CGTN Interview: Post COVID-19, tourism could be 'slow' but 'smart'
Updated 17:15, 13-May-2020
Abhishek G Bhaya

Tourism, which is among the worst-hit sectors amid the COVID-19 crisis, is expected to witness a radical shift with a new wave of "slow" and "smart" tourism taking centerstage and an increased momentum for health and wellness, according to a new study.

The paper, authored by a team of Chinese researchers from Australian and Malaysian universities and a Turkish tourism professor, predicts that the global pandemic could have a long-lasting impact on the consumption pattern of Chinese travelers leading to growing popularity of free and independent travel, luxury trips, and health and wellness tourism.

"The Chinese community is the most affected community by this virus. With China being the top tourist-generating country as well as among the top tourism destination, we tried to understand what impact COVID-19 may have on the Chinese community as well as in Chinese and global tourism industry in the near future," one of the co-authors of the paper, Metin Kozak, a professor at the Turkey's Dokuz Aylul University, told CGTN Digital in a Skype interview.

Noting that Chinese tourists have traditionally preferred travelling in groups, Kozak said that this may likely alter as a result of the new lifestyle changes being brought about due to the contagion. "When Chinese tourists are abroad, they like to interact with each other and speak with each other and therefore they travel together. But COVID-19 calls for social distancing, which may have an impact on this," he said.

Elaborating on the topic, Dr. Wen Jun, another co-author of the paper titled "COVID-19: Potential effects on Chinese citizens' lifestyle and travel," pointed out that there's already a shift in this trend among younger Chinese tourists.

"They prefer travelling independently with maximum freedom. Compared to group tours, which are more traditional, free and independent travel gives tourists the chance to design itineraries based on what they want. So, tourists have opportunities to really explore different cultures by interacting with the locals," Wen, a lecturer at Australia's Edith Cowan University, told CGTN Digital.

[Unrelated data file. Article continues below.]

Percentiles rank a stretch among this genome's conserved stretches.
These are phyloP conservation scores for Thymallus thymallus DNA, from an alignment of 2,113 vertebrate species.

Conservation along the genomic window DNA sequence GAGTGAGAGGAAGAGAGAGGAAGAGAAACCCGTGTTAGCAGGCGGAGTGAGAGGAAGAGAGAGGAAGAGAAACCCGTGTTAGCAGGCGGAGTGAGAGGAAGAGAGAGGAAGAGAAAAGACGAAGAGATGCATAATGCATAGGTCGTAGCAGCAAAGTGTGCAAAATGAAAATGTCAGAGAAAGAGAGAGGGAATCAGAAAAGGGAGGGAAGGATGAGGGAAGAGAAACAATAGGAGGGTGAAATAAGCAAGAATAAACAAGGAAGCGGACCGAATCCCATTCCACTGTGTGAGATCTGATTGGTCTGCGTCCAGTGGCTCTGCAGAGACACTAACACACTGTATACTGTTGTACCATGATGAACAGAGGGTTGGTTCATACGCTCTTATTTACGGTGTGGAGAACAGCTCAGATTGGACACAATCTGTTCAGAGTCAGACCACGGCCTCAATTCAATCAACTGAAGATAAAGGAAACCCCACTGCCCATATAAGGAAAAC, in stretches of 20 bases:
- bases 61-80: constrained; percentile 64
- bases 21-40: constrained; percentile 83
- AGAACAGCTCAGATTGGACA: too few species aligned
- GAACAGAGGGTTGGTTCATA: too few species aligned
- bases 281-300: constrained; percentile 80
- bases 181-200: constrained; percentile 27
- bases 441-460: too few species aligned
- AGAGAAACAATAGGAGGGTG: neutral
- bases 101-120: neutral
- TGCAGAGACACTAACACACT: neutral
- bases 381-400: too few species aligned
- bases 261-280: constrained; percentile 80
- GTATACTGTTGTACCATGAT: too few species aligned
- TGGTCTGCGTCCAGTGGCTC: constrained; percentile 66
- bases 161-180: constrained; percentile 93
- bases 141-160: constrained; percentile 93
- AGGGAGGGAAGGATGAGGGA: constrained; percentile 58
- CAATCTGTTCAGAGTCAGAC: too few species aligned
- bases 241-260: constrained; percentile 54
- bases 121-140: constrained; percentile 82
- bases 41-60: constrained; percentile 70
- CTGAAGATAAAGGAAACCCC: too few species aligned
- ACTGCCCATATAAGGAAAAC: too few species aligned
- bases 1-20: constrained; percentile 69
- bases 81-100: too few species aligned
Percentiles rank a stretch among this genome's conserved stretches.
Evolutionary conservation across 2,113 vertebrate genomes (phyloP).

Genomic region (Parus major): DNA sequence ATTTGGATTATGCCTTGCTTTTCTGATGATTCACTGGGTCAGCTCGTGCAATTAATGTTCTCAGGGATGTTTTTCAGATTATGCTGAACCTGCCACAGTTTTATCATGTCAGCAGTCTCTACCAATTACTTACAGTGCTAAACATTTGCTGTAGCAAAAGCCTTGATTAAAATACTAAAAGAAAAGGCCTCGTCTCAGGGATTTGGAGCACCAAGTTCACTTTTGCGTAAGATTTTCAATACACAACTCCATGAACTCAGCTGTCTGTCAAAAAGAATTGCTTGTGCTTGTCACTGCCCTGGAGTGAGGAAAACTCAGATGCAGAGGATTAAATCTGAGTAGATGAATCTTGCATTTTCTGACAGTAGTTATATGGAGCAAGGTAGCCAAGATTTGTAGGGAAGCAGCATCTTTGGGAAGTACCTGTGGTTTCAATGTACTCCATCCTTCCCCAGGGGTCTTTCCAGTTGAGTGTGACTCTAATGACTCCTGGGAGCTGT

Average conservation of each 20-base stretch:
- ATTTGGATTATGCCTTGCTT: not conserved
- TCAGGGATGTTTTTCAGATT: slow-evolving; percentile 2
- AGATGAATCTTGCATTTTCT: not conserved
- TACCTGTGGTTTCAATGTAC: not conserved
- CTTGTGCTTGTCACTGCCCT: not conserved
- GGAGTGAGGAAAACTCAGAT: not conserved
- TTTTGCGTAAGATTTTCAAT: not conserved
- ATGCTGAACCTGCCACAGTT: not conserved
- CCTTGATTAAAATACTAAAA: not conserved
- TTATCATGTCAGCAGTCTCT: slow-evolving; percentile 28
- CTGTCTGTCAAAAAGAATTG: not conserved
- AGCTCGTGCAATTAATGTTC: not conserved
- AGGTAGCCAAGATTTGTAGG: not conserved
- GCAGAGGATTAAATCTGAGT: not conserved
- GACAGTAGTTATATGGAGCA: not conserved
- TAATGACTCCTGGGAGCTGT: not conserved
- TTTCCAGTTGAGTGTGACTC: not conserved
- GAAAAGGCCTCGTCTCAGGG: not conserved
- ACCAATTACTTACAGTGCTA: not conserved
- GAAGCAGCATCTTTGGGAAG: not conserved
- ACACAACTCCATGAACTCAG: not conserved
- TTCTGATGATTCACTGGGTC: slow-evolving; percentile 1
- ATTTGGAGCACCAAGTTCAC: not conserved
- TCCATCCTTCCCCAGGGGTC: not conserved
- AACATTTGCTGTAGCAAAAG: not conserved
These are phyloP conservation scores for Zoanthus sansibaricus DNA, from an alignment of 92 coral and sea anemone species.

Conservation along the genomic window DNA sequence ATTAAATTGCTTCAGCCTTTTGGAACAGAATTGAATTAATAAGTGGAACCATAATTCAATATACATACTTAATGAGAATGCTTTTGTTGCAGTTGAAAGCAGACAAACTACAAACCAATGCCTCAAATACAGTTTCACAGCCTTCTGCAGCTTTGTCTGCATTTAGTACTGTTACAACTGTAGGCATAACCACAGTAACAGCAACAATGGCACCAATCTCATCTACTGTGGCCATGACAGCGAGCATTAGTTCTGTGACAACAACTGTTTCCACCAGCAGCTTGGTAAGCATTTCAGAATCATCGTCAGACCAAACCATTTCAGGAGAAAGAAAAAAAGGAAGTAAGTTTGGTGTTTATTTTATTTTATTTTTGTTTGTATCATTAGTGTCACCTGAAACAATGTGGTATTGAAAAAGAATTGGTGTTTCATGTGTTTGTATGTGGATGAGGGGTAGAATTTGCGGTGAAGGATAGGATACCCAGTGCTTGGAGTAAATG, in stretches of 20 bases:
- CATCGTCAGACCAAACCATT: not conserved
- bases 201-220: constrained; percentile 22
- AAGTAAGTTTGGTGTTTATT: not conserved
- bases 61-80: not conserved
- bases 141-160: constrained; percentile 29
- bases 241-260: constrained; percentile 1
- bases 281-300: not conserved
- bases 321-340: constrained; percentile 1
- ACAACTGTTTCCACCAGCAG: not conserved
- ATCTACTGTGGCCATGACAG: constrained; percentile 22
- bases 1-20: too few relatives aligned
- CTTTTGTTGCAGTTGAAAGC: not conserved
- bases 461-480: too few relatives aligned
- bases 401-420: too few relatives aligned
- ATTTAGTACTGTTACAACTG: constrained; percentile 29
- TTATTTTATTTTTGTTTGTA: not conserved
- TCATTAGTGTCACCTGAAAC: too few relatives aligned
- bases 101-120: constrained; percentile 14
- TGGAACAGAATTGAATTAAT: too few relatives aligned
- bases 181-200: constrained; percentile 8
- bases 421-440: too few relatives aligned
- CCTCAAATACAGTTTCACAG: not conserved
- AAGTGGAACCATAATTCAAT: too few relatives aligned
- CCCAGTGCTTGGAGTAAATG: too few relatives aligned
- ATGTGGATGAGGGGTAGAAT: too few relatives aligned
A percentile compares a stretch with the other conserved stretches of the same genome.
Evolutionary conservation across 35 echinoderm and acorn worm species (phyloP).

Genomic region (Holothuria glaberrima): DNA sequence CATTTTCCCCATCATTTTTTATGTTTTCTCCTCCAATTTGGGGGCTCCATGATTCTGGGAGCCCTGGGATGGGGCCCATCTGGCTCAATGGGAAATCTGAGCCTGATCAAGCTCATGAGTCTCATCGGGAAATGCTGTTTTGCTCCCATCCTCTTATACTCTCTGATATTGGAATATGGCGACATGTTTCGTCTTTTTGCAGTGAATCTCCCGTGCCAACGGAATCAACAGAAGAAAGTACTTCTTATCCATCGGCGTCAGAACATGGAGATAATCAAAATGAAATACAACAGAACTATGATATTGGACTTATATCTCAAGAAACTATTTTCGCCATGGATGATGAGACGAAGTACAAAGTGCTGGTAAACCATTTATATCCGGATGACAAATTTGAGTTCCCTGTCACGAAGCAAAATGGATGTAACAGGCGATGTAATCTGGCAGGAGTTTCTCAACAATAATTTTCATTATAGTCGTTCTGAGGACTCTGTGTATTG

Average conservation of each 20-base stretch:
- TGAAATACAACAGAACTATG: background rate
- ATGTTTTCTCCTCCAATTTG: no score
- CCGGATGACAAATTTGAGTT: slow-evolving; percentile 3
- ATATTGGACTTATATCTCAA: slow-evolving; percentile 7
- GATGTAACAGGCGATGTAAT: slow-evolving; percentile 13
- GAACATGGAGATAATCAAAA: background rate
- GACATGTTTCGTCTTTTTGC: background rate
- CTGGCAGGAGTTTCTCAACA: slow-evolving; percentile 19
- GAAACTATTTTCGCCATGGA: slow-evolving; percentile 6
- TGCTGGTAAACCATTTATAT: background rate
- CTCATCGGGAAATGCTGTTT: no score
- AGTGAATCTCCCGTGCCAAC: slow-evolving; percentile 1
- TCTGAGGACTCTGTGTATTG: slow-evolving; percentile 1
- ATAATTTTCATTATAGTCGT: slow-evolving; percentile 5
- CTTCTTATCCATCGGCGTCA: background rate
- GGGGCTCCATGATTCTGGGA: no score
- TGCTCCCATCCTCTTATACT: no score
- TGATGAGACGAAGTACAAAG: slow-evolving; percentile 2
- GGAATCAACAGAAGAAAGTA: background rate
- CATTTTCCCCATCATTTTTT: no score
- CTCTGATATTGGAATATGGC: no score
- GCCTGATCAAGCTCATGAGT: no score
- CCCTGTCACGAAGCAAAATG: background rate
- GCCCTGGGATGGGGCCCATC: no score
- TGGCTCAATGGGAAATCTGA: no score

Wen however suggested that group tours won't end completely but will continue with additional measures in place. "Because COVID-19 is spread through person-to-person contact, I would expect relevant policies and regulations to be enacted to promote safety during group tours. Group dining and group activities can't be avoided during this kind of travel."

Boost to domestic and luxury tourism


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Kozak estimated the global tourism industry to expect a loss of nearly 22 billion U.S. dollars this year due to the drop in the number of outbound Chinese tourists while also predicting a boost to China's domestic tourism as situation within the country improves.

"China is a very big country, so it has an advantage in improving the domestic tourism," he said, adding that the trend may continue in other parts of the world too. After the uncertainties over COVID-19 subside globally, "There will be a chance to improve domestic tourism in many other countries including in Europe and in Turkey."

Concurring with Kozak, Wen felt that Chinese tourists will probably be cautious when going overseas, especially to places that have been severely affected by the virus. "But they can definitely enjoy independent luxury trips. It also wouldn't be surprising for them to favor locations that have high-class medical facilities. This way, they can feel confident about dealing with an emergency if need be," he said.